The HEAD of a DOLPHIN, lesser than the former.

The TAIL of the DOLPHIN. It is expanded (as also in the Porpess) in a way peculiar, not uprightly, as in other Fishes, but horizontally: by the help of which, he makes his Gamboles above the Water. And at the same time takes his Breath: as Mr. Ray hath well observed of the same use in the Porpess. It is also of use to cast him forward by strong and repeated jirks, whereby he is so admirably swift, as it's said, above all other Fishes. Phil. Trans. N. 76. p. 2275. There is also another Dolphins Tail here preserved of the same bigness.

The SKELETON of a PORPESS, or Sea-Hog. Tursio Plinii. Phocæna Rondeletii. The Description and Anatomy of the Animal is given us by Bartholine (Hist. Cent. 2. ) By Mr. Ray (Phil. Trans. N. 76. ) By Dan. Major (Miscel. Curios. German. An. 4. ) And lately more largely by Dr. Edward Tyson. Some of the particulars more remarkable are, That the Fat, which is an inch thick, encompasseth the whole Body, as in a Hog. That the Fibers which run through the Fat from the Membrana Carnosa to the Skin, do obliquely decussate one another like a Lattice. And I may here observe, That the like Decussation is made betwixt the white and red Fibers of all Muscules.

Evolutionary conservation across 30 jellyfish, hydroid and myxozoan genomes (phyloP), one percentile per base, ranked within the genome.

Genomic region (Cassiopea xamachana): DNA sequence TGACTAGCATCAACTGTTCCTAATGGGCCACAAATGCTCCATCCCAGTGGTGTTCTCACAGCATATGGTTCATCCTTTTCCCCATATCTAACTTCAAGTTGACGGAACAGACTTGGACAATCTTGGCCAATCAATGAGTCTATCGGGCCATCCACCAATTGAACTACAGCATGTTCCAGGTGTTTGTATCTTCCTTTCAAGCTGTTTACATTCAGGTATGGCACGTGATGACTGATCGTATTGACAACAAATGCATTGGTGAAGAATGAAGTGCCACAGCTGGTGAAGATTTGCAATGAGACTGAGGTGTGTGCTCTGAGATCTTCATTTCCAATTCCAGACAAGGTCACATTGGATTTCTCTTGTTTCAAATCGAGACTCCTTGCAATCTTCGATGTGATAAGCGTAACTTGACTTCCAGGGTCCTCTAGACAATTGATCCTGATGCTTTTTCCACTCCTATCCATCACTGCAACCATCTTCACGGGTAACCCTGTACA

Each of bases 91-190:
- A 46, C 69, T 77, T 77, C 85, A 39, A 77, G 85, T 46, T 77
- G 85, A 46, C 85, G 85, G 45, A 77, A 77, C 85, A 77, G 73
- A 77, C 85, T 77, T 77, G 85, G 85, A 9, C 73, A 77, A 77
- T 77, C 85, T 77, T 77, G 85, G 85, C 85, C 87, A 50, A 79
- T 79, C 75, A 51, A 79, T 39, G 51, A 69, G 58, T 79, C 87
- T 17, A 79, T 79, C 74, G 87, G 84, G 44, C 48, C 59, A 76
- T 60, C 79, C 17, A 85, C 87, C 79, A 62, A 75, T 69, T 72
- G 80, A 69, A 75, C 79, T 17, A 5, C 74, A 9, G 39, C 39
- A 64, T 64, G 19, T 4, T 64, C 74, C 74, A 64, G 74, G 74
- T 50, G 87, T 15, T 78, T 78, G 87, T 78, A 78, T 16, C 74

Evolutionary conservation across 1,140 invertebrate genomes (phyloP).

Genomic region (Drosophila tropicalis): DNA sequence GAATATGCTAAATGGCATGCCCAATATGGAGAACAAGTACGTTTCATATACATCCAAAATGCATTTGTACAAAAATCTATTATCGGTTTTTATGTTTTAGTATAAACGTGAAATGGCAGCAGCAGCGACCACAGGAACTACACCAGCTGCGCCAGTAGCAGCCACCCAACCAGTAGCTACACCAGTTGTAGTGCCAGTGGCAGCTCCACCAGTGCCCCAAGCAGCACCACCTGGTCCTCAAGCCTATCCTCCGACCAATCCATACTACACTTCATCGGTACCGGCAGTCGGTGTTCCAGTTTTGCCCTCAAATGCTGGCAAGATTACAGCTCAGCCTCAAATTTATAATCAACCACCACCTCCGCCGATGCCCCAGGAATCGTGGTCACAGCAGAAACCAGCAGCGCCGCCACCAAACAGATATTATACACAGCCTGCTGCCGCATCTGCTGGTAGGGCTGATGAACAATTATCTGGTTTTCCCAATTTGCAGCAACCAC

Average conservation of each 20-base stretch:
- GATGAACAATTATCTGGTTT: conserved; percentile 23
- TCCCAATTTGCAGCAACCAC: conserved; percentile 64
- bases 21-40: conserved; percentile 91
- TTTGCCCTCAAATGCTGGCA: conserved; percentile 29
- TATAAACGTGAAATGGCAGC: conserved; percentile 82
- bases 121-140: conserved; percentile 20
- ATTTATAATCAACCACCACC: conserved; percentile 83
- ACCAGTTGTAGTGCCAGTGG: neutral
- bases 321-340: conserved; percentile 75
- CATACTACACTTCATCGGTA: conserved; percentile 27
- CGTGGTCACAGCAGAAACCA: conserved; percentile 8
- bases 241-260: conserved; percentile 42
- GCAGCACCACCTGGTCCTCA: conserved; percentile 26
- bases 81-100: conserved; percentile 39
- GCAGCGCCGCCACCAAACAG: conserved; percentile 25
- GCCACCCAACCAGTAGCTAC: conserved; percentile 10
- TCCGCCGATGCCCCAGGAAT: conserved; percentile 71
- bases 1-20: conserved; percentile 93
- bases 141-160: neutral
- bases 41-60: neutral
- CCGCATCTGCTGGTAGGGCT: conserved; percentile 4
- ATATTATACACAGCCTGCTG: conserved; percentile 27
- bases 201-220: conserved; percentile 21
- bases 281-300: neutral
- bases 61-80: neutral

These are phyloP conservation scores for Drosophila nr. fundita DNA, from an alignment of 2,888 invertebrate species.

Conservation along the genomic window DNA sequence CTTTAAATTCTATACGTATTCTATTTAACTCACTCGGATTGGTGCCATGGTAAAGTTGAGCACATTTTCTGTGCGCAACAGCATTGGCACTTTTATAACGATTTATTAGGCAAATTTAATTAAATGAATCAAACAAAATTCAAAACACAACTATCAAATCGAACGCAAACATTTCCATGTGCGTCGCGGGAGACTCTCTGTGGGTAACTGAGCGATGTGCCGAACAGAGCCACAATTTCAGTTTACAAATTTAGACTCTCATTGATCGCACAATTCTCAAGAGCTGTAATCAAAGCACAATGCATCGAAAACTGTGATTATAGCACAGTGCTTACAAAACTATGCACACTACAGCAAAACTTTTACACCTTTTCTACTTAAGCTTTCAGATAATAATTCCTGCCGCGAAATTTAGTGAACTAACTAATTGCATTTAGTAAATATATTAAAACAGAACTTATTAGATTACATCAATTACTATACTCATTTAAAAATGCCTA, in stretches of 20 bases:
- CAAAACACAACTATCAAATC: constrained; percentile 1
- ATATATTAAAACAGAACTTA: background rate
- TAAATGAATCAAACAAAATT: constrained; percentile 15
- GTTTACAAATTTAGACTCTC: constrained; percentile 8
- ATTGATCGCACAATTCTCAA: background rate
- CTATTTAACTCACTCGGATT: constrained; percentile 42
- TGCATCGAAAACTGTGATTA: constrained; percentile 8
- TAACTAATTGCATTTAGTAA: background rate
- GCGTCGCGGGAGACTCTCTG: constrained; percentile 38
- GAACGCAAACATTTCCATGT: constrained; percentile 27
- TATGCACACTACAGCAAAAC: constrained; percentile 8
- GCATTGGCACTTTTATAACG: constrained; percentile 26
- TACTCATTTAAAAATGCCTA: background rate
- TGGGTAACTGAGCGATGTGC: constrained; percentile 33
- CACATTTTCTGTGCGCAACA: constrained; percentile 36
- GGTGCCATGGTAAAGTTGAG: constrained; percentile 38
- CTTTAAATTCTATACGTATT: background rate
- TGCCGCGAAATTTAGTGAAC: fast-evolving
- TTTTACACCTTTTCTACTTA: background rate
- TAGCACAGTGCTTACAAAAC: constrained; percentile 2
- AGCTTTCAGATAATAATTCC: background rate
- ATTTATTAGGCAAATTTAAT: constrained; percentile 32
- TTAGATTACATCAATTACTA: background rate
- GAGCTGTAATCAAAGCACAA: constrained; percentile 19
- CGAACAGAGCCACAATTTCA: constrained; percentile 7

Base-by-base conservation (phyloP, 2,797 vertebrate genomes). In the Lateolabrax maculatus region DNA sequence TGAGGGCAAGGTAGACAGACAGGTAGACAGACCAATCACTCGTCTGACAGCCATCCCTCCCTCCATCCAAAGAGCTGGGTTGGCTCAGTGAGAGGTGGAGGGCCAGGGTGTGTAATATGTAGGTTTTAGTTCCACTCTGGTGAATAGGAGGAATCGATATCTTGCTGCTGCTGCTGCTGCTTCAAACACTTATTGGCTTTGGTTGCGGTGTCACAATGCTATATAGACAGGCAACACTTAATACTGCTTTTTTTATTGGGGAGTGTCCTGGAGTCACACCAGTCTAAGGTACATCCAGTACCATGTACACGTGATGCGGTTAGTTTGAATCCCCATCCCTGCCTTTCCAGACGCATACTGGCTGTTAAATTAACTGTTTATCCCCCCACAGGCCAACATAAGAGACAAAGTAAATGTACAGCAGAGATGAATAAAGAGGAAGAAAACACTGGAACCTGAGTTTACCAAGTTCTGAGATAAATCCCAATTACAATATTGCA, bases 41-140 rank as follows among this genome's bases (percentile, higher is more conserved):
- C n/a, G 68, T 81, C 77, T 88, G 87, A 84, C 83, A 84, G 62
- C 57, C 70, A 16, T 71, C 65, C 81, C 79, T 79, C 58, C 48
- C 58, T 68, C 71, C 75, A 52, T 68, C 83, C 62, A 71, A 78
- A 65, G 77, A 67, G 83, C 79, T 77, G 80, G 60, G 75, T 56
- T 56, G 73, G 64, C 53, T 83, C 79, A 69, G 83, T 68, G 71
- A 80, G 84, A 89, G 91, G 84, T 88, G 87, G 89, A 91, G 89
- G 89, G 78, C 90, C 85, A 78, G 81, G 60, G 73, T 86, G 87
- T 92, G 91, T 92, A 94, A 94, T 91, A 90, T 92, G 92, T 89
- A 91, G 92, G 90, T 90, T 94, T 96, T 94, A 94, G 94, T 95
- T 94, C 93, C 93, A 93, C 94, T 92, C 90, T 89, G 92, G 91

'Tis further noted, That the Fat is nothing else but Oil contained in a great number of little Bladders. I add, That all these Bladders are the continuation of the Fibers which decussate, in a finer Work. And that there is no difference betwixt the said Fibers and those of the Membrana Carnosa, saving their Relaxation, (as when a Spung swells with water) by the interposition of Oil.

The Stomach remarkable, consisting of three Bags. The Guts eleven times the length of the Fish. The Glands of the Kidneys so distinct, that each having a white substance in its centre, and out of that its Papilla, seemed to be another little Kidney, about the bigness of a large Peas. And I shall here take notice, That the whitish substance within every Gland, and the same which is in the Kidneys of other Animals, is truly Carneous or Muscular, by which the conveyance of the Urinous parts of the Blood into the Pelvis is promoted.